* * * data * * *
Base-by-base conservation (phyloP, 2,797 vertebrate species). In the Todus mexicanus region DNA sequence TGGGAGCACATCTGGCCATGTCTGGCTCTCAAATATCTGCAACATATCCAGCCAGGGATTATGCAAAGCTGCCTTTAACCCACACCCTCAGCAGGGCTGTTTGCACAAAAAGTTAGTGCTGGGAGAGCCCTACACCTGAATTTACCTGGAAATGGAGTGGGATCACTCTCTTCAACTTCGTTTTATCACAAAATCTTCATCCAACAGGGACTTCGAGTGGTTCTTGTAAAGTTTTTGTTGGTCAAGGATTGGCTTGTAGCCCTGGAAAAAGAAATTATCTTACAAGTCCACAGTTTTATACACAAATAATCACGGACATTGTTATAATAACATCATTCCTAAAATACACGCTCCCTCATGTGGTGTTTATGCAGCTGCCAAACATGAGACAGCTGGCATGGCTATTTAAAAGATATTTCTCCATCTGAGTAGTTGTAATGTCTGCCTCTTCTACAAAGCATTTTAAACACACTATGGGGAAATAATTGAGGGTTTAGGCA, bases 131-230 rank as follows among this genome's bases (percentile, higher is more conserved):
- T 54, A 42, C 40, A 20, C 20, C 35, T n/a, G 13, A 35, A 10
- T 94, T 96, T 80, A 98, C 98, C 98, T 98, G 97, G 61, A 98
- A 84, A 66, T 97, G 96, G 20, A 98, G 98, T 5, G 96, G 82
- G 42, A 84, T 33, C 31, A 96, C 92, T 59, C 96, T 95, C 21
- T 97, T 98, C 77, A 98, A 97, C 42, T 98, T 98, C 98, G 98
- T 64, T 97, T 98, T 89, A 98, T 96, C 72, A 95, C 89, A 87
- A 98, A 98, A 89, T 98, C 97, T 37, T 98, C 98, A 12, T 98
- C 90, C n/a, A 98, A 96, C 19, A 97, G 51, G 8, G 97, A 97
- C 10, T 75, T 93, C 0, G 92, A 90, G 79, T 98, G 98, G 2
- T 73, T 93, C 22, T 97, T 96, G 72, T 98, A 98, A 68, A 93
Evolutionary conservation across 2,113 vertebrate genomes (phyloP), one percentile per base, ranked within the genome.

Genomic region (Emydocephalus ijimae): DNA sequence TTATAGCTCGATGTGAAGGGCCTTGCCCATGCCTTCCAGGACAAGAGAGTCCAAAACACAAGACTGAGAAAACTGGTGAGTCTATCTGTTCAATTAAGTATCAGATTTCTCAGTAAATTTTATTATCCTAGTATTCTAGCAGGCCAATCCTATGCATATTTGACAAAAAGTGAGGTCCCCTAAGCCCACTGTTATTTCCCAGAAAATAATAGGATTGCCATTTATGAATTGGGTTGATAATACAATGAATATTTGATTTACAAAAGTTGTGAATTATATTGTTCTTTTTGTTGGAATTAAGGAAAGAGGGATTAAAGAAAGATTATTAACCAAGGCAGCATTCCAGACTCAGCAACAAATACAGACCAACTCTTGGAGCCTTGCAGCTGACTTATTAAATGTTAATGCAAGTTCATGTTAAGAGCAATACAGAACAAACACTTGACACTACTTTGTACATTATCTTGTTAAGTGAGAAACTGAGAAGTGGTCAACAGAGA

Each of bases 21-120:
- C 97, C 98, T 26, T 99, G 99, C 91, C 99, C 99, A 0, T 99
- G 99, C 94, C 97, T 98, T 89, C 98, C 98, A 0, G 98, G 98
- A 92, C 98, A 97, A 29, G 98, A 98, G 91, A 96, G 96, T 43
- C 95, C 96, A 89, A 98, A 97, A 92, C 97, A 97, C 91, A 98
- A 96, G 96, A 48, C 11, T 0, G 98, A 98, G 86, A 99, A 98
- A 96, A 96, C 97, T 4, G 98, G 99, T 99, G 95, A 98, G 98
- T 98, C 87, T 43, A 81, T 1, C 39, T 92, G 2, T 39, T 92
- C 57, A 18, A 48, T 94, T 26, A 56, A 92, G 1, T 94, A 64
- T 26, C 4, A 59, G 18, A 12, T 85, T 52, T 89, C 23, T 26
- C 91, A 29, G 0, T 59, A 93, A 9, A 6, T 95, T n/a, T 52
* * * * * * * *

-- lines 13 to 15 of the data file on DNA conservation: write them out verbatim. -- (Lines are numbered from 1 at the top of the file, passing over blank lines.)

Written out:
Genomic region (Emydocephalus ijimae): DNA sequence TTATAGCTCGATGTGAAGGGCCTTGCCCATGCCTTCCAGGACAAGAGAGTCCAAAACACAAGACTGAGAAAACTGGTGAGTCTATCTGTTCAATTAAGTATCAGATTTCTCAGTAAATTTTATTATCCTAGTATTCTAGCAGGCCAATCCTATGCATATTTGACAAAAAGTGAGGTCCCCTAAGCCCACTGTTATTTCCCAGAAAATAATAGGATTGCCATTTATGAATTGGGTTGATAATACAATGAATATTTGATTTACAAAAGTTGTGAATTATATTGTTCTTTTTGTTGGAATTAAGGAAAGAGGGATTAAAGAAAGATTATTAACCAAGGCAGCATTCCAGACTCAGCAACAAATACAGACCAACTCTTGGAGCCTTGCAGCTGACTTATTAAATGTTAATGCAAGTTCATGTTAAGAGCAATACAGAACAAACACTTGACACTACTTTGTACATTATCTTGTTAAGTGAGAAACTGAGAAGTGGTCAACAGAGA

Each of bases 21-120:
- C 97, C 98, T 26, T 99, G 99, C 91, C 99, C 99, A 0, T 99